On August 3, the Senate passed, by unanimous consent, two bills (H.R. 2133 and S. 1046) that would establish a federal commission to commemorate the 50th anniversary of the Brown v.Board of Education decision by the U.S. Supreme Court banning racial segregation in the public schools. The 1954 landmark case overturned the “separate but equal” doctrine handed down by the high court in 1896 and held that segregation in the public schools violated the 14th amendment and was unconstitutional.
Under the legislation, the commission would work with the U.S. Department of Education and the Brown Foundation for Educational Equality, Excellence, and Research to plan and coordinate activities that would promote awareness of the importance of the 1954 decision. The commission would be made up of members from the Department of Education, the Brown Foundation, the National Association for the Advancement of Colored People, and the Brown v. Board of Education National Historic Site.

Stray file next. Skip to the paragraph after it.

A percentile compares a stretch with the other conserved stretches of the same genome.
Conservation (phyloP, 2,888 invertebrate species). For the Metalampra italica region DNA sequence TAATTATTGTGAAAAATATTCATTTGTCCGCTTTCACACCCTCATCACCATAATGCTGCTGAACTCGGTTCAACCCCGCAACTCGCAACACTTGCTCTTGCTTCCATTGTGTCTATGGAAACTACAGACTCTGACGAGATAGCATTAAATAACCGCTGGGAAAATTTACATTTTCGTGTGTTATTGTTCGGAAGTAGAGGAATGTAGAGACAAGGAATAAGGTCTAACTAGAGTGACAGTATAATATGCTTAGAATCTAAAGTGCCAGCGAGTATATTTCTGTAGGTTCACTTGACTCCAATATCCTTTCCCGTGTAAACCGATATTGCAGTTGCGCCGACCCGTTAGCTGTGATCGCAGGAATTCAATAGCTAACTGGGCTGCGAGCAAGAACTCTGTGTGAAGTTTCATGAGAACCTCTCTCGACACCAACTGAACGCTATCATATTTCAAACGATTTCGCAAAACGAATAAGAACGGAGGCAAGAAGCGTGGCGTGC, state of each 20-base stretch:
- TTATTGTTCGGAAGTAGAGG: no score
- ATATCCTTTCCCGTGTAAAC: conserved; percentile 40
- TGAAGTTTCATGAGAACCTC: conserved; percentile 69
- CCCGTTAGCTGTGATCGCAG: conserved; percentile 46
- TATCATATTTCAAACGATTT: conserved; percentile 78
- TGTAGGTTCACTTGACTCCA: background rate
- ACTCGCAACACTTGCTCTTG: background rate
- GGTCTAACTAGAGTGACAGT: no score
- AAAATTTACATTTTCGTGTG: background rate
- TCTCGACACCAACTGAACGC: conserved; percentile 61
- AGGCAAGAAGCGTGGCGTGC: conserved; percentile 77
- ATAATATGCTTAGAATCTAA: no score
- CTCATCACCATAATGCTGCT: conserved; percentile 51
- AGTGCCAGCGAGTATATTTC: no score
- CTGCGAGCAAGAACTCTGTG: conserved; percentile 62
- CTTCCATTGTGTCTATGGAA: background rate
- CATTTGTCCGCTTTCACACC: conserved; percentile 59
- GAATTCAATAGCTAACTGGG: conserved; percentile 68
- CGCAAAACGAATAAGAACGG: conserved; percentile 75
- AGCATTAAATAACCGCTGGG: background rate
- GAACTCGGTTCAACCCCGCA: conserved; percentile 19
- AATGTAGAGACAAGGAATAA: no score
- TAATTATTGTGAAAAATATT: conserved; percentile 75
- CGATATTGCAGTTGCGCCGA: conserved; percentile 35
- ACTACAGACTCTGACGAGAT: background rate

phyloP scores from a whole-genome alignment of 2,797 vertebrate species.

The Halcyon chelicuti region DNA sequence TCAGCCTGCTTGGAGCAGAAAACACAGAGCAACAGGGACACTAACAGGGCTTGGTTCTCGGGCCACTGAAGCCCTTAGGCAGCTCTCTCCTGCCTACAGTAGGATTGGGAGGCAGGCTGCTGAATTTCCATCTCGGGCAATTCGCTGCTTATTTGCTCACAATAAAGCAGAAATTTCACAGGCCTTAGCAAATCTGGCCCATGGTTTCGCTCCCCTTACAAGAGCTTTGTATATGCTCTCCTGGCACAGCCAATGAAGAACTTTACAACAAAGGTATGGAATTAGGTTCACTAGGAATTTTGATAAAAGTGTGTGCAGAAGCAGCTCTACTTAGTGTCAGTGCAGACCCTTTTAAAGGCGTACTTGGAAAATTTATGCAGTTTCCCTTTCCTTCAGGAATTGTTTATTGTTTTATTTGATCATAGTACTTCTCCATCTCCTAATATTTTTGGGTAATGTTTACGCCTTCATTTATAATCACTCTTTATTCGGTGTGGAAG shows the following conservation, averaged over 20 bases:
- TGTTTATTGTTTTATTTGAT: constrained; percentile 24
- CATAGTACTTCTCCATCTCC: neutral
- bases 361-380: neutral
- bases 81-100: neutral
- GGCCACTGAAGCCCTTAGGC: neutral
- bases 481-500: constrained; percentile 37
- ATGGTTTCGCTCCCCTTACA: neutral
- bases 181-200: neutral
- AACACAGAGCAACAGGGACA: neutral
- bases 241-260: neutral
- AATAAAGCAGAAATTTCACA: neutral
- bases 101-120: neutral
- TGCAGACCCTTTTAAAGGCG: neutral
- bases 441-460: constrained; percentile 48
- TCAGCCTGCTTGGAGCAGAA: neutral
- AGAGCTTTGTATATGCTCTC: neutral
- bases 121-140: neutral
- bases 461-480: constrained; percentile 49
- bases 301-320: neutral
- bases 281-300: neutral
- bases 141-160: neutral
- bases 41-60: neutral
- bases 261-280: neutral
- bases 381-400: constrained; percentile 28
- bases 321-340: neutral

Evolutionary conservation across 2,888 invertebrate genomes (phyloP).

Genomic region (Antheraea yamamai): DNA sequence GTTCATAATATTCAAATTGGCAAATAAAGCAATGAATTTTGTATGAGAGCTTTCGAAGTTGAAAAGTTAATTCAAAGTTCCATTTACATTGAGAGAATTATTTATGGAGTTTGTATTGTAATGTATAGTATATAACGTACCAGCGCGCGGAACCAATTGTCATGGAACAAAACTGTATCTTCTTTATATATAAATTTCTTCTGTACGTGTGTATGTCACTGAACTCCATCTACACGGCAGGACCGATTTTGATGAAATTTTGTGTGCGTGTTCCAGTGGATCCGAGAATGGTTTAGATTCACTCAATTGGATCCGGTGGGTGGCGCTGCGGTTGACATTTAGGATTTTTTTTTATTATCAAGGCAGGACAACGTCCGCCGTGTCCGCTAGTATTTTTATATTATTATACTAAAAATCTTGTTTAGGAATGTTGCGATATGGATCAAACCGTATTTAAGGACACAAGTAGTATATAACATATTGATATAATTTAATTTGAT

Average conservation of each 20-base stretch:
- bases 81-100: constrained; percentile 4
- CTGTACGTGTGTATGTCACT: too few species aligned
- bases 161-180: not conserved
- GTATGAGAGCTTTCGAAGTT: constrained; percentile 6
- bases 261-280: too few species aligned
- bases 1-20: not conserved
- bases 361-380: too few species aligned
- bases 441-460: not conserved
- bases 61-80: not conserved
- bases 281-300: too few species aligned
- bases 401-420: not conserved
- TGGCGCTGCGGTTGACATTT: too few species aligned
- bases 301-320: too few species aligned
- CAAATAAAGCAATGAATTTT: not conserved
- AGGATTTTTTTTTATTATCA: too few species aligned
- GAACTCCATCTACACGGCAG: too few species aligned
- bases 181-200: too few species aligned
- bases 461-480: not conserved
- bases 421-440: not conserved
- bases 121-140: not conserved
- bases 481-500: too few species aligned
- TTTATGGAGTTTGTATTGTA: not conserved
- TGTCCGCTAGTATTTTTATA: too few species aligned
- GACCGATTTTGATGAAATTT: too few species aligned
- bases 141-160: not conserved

S. 1046, sponsored by Sen. Pat Roberts (R-KS), would authorize $300,000 for the planning and coordination of activities that would culminate on May 17, 2004. H.R. 2133, also passed by the House on June 26 (see The Source, 6/29/01, p. 2), would authorize $250,000 for the same activities. The bills have been sent back to the House.